If you’re looking for a tropical treetop getaway then you may want to consider the Lost Lindenburg resort in Bali, Indonesia. Designed by local architects Alexis Dornier and Studio Jencquel, the Lost Lindenburg resort is a stunning waterfront property in the dense lush jungle of Jembrana. The resort includes eight bedrooms that are elevated to create an “unusual, dreamy experience” for guests.
The treehouse-style bedrooms of the Lost Lindenberg resort are connected via elevated walkways, building a space that is on the same level as the tree canopy. “Perched like giants amongst an array of coconut palms and protruding from the canopy of the tropical landscape, four towers arise from the black sandy beach below,” said Alexis Dornier and Studio Jencquel. “We wanted to give the feeling of walking in a different world, of resting on a floating ship, elevated and safe, with the wild jungle at your doorstep. Grouped closely together, the towers form a floating village in the trees.”
As you enter the resort using a door in the wall, you’ll be pleasantly surprised by the vibrant neon light installation by German artist Tobias Rehberger that attempts to contrast the otherwise serene and peaceful spaces around. Formal reception areas have been integrated to “break the barrier between hosts and guests”. The four towers of the resort include two bedrooms connected via a communal concrete terrace. The aforementioned elevated walkways urge the guests to spend time with each other. The lower-level spaces are clad in wooden slats and concealed. The slats control the views and light.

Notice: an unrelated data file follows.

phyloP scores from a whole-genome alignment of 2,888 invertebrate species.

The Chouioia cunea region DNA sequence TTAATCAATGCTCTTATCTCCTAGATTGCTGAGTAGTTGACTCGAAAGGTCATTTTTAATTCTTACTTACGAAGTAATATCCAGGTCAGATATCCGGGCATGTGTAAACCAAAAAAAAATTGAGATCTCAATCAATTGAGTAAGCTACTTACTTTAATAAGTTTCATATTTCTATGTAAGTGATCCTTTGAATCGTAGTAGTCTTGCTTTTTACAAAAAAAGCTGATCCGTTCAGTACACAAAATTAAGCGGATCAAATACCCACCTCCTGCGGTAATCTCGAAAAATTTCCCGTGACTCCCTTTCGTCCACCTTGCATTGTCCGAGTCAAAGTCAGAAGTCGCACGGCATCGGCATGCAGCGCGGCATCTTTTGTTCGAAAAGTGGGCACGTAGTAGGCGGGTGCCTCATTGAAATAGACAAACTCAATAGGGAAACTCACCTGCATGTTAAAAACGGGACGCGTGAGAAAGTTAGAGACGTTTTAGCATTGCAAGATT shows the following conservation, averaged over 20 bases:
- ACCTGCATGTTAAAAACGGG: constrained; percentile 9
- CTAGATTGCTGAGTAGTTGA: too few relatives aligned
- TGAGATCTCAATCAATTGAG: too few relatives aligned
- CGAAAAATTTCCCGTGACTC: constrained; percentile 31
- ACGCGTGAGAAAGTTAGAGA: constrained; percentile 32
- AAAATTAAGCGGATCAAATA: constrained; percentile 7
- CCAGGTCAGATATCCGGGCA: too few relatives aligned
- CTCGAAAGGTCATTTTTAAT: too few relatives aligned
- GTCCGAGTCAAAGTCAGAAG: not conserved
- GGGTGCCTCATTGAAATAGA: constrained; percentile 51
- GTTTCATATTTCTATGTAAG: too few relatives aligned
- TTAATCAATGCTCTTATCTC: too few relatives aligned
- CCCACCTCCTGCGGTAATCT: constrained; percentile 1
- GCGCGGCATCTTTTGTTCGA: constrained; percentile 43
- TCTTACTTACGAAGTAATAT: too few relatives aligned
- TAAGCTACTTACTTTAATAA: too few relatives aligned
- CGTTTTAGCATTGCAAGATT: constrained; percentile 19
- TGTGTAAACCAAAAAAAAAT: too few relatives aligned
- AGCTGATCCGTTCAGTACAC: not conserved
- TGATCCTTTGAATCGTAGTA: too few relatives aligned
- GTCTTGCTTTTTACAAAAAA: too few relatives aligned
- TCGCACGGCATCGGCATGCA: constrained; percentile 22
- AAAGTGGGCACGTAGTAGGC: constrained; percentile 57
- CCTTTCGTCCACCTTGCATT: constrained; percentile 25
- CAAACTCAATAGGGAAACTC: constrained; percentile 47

While at the upper level, the rooms occupy a pyramidal form owing to the shallow unique roofs. This form provides shade to the space below while providing stunning views of the lush green landscape. “Clad in wood from head to toe and painted the colors of the forest, these colossal structures blend well into their environment,” said the architects. “Only a jagged roofline barely discernible from afar by the fishermen out at sea is hidden amongst the trees and high enough to overlook the Indian Ocean,” they concluded.